The Impermanence of Things

When we were preparing for our wedding, around 21 [now over 28] years ago, I made sure to register for a 12-piece place setting of everyday dishes and flatware, because I planned on having lots of kids.  We requested Pfaltzgraff stoneware, which seemed like it would last forever.  But our kids and the brick kitchen floors in our Victorian house took their toll.  Today I have ONE dinner plate remaining, two saucers, and two coffee cups.  I wouldn’t even have those coffee cups if I had actually used them but they spent most of the past eight years hanging from a cup rack.  The bowls and the sandwich plates are long gone. [Post-fire, of course, I had none–but this summer John’s aunt gave me a box of the stuff!  Someone she knew was getting rid of it and she remembered it had been our pattern,]
As for the silverware, we have one fork left–which Lorelei and William call “the wedding fork” and fight over at dinner time. [We still have that fork, rescued from the remains of the dishwasher by Jake after the fire because he knew I would want it.] There is one knife, one serving spoon, and a couple of iced tea spoons.  I had hoped the butter knife or the gravy ladle or the sugar spoon, at least, might have turned up as we were moving, but no.  I found a couple of steak knives out in the yard–we now have almost enough so that we don’t have to share–but none of the flatware.
We don’t eat off the table with our fingers, of course–we have replenished our stock many times over the years.  My grandmother gave us an old set of pretty flowered plates and bowls she got at some kind of dish of the week sale at Kroger.  I’ve got one plate left, plus a platter.  Once my neighbor sold a full set of plates at a garage sale.  I’ve still got two of those.  When we moved into our last house, my mother gave me eight blue plates for a housewarming gift.  Two remain.  I’ve inherited an entire set of everyday flatware from my grandmother, been given a set by a friend, and purchased another, but we still don’t have a whole matching set!  We’ve also been through four or five sets of glasses and have become resigned to drinking from the ubiquitous coffee mugs until the children leave the house.
All of the above accounts for why I am so excited to currently have a full set of white dinner plates with platinum trim given me by a friend from church for dinners indoors, and a full set of Corelle plates, white with blue trim, to use on the patio (those came from the St. Joseph Fall Festival two years ago and amazingly I still have seven–I count a full set as enough for the whole family.).  And I scored big at Kroger the other day, purchasing eight blue scalloped luncheon plates and eight blue cereal bowls–leftovers from Easter–for 66 cents apiece!  Add the blue plastic tumblers I bought to go with them and I am happy. [I still have one of those scalloped plates because it was in the car from someone’s on-the-way-to-school breakfast and escaped the fire.  And of course I now have totally different sets of dishes and flatware that were given us, plus a new assortment of coffee cups to drink out of.  Not to mention a whole different attitude about any of it being broken.]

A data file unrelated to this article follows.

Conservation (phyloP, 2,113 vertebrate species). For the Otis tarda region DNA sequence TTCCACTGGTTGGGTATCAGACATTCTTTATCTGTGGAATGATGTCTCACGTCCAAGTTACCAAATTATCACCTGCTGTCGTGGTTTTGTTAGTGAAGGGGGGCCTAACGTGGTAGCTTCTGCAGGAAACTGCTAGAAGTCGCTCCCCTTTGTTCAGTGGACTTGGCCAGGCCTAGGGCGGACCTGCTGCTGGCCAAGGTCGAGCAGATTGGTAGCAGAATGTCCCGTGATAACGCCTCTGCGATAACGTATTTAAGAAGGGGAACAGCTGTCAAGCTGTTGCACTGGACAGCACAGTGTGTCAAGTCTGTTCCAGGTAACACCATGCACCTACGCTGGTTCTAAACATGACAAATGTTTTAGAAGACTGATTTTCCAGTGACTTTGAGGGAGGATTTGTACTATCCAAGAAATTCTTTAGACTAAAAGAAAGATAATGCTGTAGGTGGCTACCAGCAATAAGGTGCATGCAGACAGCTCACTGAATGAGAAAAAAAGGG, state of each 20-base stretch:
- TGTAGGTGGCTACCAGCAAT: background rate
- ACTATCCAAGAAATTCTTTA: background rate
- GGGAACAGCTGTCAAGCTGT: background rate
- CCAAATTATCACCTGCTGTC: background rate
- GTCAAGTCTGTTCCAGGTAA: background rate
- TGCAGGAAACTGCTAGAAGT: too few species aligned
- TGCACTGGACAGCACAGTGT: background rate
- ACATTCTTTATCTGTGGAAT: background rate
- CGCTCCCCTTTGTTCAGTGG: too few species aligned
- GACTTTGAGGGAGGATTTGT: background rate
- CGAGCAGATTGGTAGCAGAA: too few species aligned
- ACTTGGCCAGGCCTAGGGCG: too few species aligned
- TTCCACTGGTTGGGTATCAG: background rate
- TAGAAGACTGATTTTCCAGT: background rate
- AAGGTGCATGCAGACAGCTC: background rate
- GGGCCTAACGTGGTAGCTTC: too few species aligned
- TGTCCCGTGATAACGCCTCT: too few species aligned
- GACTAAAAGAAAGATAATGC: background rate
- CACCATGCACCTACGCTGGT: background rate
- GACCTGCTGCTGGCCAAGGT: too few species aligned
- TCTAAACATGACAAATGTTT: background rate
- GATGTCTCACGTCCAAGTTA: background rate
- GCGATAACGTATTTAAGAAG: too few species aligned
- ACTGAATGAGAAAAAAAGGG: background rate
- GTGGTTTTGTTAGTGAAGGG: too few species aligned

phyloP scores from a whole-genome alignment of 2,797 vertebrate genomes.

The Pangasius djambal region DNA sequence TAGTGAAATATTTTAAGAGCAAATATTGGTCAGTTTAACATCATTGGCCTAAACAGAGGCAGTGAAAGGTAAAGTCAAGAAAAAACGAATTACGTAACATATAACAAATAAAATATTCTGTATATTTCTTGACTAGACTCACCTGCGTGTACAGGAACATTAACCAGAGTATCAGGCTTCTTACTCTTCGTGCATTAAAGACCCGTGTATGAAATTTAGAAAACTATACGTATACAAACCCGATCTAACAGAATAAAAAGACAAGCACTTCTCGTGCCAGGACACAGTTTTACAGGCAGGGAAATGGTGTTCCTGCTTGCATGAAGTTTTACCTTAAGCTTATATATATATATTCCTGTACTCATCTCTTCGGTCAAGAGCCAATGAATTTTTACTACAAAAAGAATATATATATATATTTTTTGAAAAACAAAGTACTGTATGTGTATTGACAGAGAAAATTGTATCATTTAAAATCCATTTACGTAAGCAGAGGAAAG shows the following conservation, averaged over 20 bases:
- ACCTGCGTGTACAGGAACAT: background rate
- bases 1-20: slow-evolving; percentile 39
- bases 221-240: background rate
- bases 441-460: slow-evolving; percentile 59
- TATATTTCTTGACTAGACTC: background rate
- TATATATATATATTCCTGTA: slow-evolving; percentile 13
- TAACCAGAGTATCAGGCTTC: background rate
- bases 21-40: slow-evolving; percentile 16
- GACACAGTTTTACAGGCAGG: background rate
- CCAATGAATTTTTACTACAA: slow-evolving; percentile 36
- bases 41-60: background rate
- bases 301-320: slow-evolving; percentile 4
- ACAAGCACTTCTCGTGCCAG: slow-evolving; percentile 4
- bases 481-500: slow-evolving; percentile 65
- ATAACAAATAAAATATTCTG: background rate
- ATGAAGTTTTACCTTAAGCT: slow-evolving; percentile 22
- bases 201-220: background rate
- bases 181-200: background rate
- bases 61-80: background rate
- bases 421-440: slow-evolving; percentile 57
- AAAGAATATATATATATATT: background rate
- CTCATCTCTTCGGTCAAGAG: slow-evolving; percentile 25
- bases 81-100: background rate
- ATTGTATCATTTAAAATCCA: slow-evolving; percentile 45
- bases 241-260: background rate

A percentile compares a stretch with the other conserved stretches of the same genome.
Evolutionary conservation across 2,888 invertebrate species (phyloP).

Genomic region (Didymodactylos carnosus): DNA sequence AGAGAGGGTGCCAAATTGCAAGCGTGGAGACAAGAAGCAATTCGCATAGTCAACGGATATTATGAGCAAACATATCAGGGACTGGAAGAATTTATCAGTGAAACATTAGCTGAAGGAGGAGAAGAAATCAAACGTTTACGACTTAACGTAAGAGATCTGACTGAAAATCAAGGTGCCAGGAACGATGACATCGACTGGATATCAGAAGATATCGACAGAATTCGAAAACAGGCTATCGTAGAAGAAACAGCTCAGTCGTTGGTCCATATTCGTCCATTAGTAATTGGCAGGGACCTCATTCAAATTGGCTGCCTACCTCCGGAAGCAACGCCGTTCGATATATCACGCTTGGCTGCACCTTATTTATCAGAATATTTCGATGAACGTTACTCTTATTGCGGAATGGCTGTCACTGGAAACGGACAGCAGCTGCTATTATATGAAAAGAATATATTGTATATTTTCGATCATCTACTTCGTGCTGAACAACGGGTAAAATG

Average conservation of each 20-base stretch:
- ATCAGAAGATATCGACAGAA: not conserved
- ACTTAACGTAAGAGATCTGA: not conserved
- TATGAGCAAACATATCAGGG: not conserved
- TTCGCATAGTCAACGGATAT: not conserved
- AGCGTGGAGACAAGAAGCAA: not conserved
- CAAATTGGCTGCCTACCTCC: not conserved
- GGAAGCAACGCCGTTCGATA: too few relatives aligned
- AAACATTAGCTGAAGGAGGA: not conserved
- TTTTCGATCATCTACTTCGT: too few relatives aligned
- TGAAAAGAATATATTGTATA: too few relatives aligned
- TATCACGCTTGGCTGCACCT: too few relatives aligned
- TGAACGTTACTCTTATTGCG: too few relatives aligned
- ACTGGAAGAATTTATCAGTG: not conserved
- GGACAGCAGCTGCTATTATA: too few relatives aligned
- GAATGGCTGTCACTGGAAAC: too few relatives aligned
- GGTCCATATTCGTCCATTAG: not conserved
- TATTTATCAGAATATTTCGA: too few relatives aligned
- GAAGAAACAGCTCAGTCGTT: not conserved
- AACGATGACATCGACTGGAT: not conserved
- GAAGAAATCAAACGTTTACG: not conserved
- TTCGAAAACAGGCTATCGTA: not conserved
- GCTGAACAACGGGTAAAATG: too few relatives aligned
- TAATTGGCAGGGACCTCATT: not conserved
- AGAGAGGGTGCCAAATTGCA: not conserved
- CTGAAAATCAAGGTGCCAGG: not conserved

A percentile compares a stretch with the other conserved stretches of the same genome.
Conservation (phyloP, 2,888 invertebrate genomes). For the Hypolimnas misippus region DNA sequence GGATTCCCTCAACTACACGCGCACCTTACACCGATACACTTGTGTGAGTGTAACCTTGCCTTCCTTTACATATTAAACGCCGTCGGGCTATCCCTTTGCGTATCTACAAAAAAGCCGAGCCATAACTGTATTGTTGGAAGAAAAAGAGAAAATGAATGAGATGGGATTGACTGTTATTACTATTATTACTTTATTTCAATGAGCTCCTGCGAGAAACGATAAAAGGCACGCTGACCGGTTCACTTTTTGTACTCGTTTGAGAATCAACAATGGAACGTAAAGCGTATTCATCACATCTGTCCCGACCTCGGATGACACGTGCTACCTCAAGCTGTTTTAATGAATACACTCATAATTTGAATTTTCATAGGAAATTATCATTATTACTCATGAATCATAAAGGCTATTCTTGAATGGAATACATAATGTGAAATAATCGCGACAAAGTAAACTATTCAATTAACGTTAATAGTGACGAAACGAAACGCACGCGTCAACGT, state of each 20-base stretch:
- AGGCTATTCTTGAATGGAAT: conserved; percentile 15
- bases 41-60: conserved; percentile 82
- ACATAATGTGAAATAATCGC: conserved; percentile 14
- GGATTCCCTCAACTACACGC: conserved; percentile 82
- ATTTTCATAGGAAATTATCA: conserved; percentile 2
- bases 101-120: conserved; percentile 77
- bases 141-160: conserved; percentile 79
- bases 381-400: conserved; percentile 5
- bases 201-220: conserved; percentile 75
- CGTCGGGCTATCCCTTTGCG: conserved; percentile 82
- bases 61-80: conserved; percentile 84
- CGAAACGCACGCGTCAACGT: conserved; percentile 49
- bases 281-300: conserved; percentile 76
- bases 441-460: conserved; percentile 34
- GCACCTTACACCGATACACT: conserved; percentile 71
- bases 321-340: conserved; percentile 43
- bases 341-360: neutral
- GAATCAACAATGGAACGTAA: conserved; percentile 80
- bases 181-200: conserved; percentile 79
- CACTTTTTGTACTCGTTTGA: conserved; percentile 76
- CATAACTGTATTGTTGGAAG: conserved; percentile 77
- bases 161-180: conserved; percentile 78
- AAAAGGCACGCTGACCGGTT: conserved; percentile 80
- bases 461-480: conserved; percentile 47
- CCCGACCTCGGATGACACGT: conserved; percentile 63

Have your dishes endured over the years, or am I the only one with this problem?

0 thoughts on “The Impermanence of Things

  1. Julie

    “the wedding fork” – Love it. Our dinnerware has survived but only because the kids ate of Thomas and Princess plates for years. Now that we all use the “everyday dishes” we’re losing more and more. Who wants to keep dishes forever though, huh?

    1. That reminds me . . . all the kid plates are long gone as well! At least all of our good crystal and china are still intact. To be honest, I don’t particularly like those Pfaltzgraf dishes anymore anyway! I do miss my flatware, though.

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  4. I love this! As sad as it is to have things break and lost, there is something beautiful about it all, because that means there is LIFE using these things.
    Also, the wedding fork is hilarious.

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